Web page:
Chain OUTPUT (policy ACCEPT)
target prot opt source destination
DROP icmp — anywhere anywhere icmp destination-unreachable
DROP icmp — anywhere anywhere state INVALID

Chain PORTTRIGGERFW (0 references)
target prot opt source destination

Interesting to note is that port 1050 is marked as open, we’ll come back to that. I’m not sure what the CFG target is (another chain maybe?) and how the ftp etc traffic is getting in but I’m guessing they’re related, if anyone knows give me a shout.

Iptables nat table:

# iptables -t nat -L
Chain PREROUTING (policy ACCEPT)
target prot opt source destination
MULTINATPREROUTING all — anywhere anywhere
REDIRECT tcp — anywhere !login.router tcp dpt:www redir ports 8118
REDIRECT tcp — anywhere anywhere tcp dpt:7676 redir ports 1050

Chain POSTROUTING (policy ACCEPT)
target prot opt source destination
MULTINATPOSTROUTING all — anywhere anywhere
MASQUERADE all — 192.168.0.0/16 anywhere
MASQUERADE all — 172.16.0.0/12 anywhere
MASQUERADE all — 10.0.0.0/8 anywhere

Chain OUTPUT (policy ACCEPT)
target prot opt source destination

Chain MULTINATPOSTROUTING (1 references)
target prot opt source destination

Chain MULTINATPREROUTING (1 references)
target prot opt source destination

Chain PORTTRIGGERNAT (0 references)
target prot opt source destination

That’s it! All traffic on port 80 not going to the router is proxied to port 8118 which the port scan shows is running “privoxy”, this is probably a misidentification for our tinyproxy-bin process. Port 7676 also redirects to 1050 (which was open) which means this port is accessible from the net, I could confirm this with http://www.canyouseeme.org. Now there is no way we should have an open port on our router accessible from the web. Connecting to it with a browser simply gives a blank page. (as in html blank not white blank)

Iptables mangle table:

# iptables -t mangle -L
Chain PREROUTING (policy ACCEPT)
target prot opt source destination

Chain INPUT (policy ACCEPT)
target prot opt source destination

Chain FORWARD (policy ACCEPT)
target prot opt source destination
TCPMSS tcp — anywhere anywhere tcp flags:SYN,RST/SYN TCPMSS clamp to PMTU
TCPMSS tcp — anywhere anywhere tcp flags:SYN,RST/SYN TCPMSS clamp to PMTU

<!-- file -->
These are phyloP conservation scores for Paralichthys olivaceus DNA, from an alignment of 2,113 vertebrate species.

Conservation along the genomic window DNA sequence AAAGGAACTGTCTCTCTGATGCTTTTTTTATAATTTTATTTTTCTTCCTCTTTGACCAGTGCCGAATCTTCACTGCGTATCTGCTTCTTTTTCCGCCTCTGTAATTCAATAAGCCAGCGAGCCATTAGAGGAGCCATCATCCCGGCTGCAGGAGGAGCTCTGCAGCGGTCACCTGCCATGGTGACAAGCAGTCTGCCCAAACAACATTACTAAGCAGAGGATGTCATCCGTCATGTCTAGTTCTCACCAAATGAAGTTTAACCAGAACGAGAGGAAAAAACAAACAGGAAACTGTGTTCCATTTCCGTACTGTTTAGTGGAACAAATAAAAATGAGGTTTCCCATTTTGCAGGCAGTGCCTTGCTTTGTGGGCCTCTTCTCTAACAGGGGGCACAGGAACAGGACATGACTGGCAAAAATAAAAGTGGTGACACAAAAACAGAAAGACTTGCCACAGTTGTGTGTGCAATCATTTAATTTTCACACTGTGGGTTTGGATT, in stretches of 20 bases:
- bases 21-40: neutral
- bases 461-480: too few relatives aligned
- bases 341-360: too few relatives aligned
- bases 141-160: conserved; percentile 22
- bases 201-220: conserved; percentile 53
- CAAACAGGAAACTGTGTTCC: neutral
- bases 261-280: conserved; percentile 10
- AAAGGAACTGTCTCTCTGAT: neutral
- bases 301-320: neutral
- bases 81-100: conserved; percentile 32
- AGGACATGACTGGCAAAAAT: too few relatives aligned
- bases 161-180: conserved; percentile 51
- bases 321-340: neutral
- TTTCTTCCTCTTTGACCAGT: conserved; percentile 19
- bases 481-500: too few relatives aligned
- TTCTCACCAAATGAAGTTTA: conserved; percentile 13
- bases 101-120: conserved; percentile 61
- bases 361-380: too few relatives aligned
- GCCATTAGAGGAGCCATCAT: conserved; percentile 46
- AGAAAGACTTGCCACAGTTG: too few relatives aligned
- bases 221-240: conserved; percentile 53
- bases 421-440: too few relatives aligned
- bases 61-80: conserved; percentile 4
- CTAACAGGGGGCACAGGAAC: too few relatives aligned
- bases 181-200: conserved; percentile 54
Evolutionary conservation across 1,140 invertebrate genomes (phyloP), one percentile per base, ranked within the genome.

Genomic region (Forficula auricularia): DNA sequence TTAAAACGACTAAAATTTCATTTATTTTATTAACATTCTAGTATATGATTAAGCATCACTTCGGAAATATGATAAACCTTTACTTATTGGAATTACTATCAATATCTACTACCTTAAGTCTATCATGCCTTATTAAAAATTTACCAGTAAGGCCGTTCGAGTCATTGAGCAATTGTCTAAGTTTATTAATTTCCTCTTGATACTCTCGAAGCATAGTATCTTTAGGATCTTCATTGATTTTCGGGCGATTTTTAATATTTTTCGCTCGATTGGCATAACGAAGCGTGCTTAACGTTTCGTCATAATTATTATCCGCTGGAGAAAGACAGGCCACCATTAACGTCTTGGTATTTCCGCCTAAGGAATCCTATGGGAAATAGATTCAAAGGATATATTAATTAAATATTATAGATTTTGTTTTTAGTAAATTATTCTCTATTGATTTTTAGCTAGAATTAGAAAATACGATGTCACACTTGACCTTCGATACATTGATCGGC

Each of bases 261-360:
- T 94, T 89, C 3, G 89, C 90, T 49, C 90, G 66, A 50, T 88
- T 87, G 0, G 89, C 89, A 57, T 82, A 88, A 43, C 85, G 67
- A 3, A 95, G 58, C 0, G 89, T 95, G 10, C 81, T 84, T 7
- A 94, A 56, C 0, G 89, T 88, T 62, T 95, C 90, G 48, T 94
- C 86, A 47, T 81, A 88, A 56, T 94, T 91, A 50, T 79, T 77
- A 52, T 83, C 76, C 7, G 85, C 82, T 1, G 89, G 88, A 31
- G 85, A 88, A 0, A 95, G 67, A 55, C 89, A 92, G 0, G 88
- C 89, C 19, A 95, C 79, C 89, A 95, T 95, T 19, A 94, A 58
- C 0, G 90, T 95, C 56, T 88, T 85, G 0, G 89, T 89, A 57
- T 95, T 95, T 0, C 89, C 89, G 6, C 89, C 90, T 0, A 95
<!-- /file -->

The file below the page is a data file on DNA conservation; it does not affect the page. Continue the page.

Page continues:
Chain OUTPUT (policy ACCEPT)
target prot opt source destination

Chain POSTROUTING (policy ACCEPT)
target prot opt source destination

Nothing interesting here which was kinda expected. I wouldn’t have minded doing a netstat but the command isn’t supported on the router. We know we’re running code we shouldn’t be and that there’s a possible hole into our system. So what’s next?

[UPDATE]

So it turns out I was way to optimistic, after looking through the filesystem I found “/etc/tinyproxy.filter” which was empty in my case. A second or two a light bulb went on, the proxy is used for url filters, I turned mine on recently to see how it worked and forgot to turn it off. I didn’t have any active filters so that’s why the config file was empty. Disabling the url filter feature made the proxy and the iptables redirection rules disappear 🙂

The two open ports, namely 1050 and 7676 however are still there, these don’t seem to have any function and connecting to them with a web browser only gives an error page. Theses are worth looking into from a security standpoint and should probably be disabled. Since the iptables rules are reset to defaults on each startup removing them isn’t a permanent solution. A better approach is to add a port forwarding rule for these 2 ports to a non existing ip in your subnet.

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~ by s3c on 2011/03/17.